BACKGROUND Despite the molecular heterogeneity of standard-risk acute myeloid leukemia (AML), treatment decisions are based on a limited number of molecular genetic markers and morphology-based assessment of remission. Sensitive detection of a leukemia-specific marker (e.g., a mutation in the gene encoding nucleophosmin [NPM1]) could improve prognostication by identifying submicroscopic disease during remission. METHODS We used a reverse-transcriptase quantitative polymerase-chain-reaction assay to detect minimal residual disease in 2569 samples obtained from 346 patients with NPM1-mutated AML who had undergone intensive treatment in the National Cancer Research Institute AML17 trial. We used a custom 51-gene panel to perform targeted sequencing of 223 samples obtained at the time of diagnosis and 49 samples obtained at the time of relapse. Mutations associated with preleukemic clones were tracked by means of digital polymerase chain reaction. RESULTS Molecular profiling highlighted the complexity of NPM1-mutated AML, with segregation of patients into more than 150 subgroups, thus precluding reliable outcome prediction. The determination of minimal-residual-disease status was more informative. Persistence of NPM1-mutated transcripts in blood was present in 15% of the patients after the second chemotherapy cycle and was associated with a greater risk of relapse after 3 years of follow-up than was an absence of such transcripts (82% vs. 30%; hazard ratio, 4.80; 95% confidence interval [CI], 2.95 to 7.80; P<0.001) and a lower rate of survival (24% vs. 75%; hazard ratio for death, 4.38; 95% CI, 2.57 to 7.47; P<0.001). The presence of minimal residual disease was the only independent prognostic factor for death in multivariate analysis (hazard ratio, 4.84; 95% CI, 2.57 to 9.15; P<0.001). These results were validated in an independent cohort. On sequential monitoring of minimal residual disease, relapse was reliably predicted by a rising level of NPM1-mutated transcripts. Although mutations associated with preleukemic clones remained detectable during ongoing remission after chemotherapy, NPM1 mutations were detected in 69 of 70 patients at the time of relapse and provided a better marker of disease status. CONCLUSIONS The presence of minimal residual disease, as determined by quantitation of NPM1-mutated transcripts, provided powerful prognostic information independent of other risk factors. Copyright © 2016 Massachusetts Medical Society. All rights reserved.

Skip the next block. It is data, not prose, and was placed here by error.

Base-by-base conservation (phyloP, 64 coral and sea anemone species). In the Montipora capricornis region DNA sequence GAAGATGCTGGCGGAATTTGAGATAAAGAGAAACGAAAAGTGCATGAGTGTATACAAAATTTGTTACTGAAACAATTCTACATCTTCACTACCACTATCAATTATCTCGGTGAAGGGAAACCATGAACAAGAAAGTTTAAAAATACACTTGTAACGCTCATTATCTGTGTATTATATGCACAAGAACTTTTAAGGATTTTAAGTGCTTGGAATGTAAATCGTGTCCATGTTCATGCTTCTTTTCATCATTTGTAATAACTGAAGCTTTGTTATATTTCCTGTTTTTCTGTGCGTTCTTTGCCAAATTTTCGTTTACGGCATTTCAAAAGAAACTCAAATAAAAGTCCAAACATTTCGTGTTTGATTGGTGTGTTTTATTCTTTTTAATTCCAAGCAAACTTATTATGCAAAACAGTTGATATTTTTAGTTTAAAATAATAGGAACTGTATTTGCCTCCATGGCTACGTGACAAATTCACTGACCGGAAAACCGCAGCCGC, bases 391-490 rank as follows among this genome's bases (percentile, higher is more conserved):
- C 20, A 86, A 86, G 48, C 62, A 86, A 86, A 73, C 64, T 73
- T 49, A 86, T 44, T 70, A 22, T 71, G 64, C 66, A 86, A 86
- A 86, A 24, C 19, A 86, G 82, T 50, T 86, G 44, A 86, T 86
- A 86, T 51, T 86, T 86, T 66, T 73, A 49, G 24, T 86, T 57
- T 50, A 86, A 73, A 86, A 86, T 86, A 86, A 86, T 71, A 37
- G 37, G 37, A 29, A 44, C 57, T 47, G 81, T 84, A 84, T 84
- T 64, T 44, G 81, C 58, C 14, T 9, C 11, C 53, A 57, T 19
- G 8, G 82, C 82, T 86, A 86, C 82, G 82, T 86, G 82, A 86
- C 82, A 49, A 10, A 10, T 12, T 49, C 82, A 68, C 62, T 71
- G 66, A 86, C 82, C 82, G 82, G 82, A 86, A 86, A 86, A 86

Quek L.,Weatherall Institute of Molecular Medicine |